日本學士院紀要
Online ISSN : 2424-1903
Print ISSN : 0388-0036
東大寺法華堂天蓋の奈良時代墨書
東野 治之
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ジャーナル フリー

2018 年 72 巻 3 号 p. 77-

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 Hokke-do Hall at Todaiji Temple is widely known as a monument built in the beginning of the 8th century, and it is also famous for the many original Buddist statues that are still there. In 2015, construction work was carried out on the building to reinforce it against earthquakes. During this process, a number of ancient writings written in India ink were discovered, including writings from the original construction. These writings were discovered in the canopy within the hall, under the floorboards, and in the halo of the main statue. These writings contain some things of great historical significance, and yet, due to various circumstances, we have reached the present day without making any official report. At the request of the Agency for Cultural Affairs, I have looked at almost all of these writings, and I have received digital photos of them. This paper examines the results of deciphering a particularly important writing, the writing in India ink found in the canopy, and it describes its significance in cultural history. Below is a summary of this.
 In order from east to west, the canopies in Hokke-do Hall are called the eastern canopy, the central canopy, and the western canopy. When they were created, they were each different, and looking at them from the perspective of art, the eastern canopy is a work of art from the Nara period (with modern repairs that have been done to it), the central canopy is from the Kamakura period, and the western canopy is from the time of original construction, the Nara period.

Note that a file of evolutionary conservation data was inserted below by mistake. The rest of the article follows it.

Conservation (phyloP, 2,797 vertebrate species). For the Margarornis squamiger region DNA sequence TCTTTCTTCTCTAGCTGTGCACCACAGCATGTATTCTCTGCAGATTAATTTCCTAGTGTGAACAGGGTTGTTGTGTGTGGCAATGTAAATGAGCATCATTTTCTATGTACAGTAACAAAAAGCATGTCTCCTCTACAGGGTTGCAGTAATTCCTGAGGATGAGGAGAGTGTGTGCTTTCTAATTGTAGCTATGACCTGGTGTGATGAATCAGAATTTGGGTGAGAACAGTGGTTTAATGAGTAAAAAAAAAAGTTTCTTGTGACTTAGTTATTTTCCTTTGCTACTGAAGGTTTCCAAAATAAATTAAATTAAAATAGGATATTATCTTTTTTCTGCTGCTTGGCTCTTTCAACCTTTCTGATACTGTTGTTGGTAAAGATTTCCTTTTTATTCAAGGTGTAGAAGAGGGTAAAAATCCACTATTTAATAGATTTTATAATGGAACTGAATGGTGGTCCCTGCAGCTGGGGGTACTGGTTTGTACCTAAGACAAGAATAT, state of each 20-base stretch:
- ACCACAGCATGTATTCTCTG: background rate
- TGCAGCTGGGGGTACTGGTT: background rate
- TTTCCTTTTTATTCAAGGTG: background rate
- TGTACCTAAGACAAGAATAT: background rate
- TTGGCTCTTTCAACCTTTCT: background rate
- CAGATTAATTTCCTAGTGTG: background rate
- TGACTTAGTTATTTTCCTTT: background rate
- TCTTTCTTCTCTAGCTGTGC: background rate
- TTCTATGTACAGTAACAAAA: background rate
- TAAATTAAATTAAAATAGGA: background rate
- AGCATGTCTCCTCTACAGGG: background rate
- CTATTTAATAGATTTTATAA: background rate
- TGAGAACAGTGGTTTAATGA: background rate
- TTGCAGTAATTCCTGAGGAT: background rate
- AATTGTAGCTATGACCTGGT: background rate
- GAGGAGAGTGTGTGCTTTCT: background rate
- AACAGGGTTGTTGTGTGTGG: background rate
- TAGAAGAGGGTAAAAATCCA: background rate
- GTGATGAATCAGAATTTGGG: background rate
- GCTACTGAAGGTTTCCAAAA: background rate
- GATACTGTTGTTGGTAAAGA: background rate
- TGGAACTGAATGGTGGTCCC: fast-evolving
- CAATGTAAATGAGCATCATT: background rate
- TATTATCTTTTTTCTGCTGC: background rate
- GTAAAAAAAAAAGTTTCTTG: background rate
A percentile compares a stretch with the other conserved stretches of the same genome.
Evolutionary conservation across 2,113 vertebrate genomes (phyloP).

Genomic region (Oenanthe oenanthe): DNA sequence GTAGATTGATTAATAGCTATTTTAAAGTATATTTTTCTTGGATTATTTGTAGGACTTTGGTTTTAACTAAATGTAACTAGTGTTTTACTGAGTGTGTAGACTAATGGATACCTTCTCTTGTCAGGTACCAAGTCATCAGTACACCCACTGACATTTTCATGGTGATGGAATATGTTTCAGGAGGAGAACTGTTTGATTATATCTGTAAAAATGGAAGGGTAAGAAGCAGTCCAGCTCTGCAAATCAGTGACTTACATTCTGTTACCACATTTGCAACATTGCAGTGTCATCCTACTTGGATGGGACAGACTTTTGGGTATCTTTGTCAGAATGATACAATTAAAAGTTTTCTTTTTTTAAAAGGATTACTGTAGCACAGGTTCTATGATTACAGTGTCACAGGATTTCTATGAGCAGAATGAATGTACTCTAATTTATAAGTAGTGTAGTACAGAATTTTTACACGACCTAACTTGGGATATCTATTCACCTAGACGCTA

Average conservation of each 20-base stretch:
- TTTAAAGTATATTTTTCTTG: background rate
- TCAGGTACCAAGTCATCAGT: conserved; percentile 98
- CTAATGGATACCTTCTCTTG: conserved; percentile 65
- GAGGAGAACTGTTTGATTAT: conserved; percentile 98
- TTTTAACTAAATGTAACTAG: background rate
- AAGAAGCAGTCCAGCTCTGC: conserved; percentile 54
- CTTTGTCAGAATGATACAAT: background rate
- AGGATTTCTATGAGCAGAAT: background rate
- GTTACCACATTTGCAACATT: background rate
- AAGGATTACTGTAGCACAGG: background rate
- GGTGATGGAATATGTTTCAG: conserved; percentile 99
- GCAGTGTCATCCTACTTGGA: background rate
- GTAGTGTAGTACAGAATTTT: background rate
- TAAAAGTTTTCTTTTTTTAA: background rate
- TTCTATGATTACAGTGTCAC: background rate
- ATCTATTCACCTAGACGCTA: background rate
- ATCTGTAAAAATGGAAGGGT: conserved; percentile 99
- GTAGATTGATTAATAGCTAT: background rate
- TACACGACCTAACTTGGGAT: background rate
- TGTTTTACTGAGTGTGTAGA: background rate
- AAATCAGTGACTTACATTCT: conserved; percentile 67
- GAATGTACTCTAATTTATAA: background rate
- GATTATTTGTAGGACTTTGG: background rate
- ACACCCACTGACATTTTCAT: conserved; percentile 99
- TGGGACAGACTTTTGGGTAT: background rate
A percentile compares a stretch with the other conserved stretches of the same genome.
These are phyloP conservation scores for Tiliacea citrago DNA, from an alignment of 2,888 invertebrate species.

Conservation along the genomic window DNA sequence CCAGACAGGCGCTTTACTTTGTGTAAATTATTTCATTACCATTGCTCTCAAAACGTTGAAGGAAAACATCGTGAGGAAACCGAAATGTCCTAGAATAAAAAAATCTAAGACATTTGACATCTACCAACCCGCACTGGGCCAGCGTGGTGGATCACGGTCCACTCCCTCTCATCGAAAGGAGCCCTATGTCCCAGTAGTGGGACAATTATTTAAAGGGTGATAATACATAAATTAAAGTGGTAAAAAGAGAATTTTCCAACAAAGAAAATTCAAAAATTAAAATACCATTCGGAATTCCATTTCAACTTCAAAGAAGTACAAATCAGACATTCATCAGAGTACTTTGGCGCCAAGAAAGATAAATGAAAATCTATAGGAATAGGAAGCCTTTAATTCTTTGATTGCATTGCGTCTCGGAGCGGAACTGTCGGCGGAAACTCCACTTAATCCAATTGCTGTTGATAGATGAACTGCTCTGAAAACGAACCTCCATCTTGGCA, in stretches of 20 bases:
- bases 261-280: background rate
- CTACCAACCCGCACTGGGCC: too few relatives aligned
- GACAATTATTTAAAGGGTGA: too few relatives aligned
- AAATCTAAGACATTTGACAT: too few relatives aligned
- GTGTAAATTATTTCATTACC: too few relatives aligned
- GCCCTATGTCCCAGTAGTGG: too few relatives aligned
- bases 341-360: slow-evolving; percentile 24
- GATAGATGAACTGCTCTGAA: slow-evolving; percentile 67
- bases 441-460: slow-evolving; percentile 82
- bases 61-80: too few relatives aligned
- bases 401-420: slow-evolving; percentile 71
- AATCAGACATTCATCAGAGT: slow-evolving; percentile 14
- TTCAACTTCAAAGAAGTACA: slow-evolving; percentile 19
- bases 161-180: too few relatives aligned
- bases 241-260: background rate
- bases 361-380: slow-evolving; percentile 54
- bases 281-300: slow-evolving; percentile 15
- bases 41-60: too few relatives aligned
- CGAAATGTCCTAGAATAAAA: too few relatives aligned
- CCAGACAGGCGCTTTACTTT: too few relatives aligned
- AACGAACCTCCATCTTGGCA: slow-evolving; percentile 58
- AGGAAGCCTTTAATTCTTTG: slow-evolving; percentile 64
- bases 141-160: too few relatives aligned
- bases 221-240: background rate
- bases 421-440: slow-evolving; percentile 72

The most notable of the discovered India-ink writings were those from the western canopy. The era that those writings came from was determined based on the construction situation of the canopy, and they seem to have been written after the materials for the canopy were prepared but before the canopy was completed. Some interesting content from those writings included a phrase written in the style of Chinese poetry in two different places that means “last night I slept with a young unmarried woman, but the night was too short, and my love was not properly exhausted.” This sort of content—not appropriate for a Buddhist temple—written in scribbles or on practice writing paper in the style of Chinese poetry is not necessarily rare. For example, there are five words scribbled on the inside of the pedestal of the Shakyamuni triad in the main Hall of Houryuuji that was created around the year 623. Additionally, there are also some scribbles in the style of Chinese poetry that can be seen on the wooden writing plates from the end of the 7th century that were excavated from Asuka-ike site in Nara Prefecture. Both of these have content that suggests a rendezvous between a man and a woman, and the ideas and format seem consistent with the writings found in the canopy. The characters that partially remain, such as “beautiful,” “a bush warbler sings,” and “pleasant voice,” could also be part of a series, with these phrases written in the style of Chinese poetry.
(View PDF for the rest of the abstract.)

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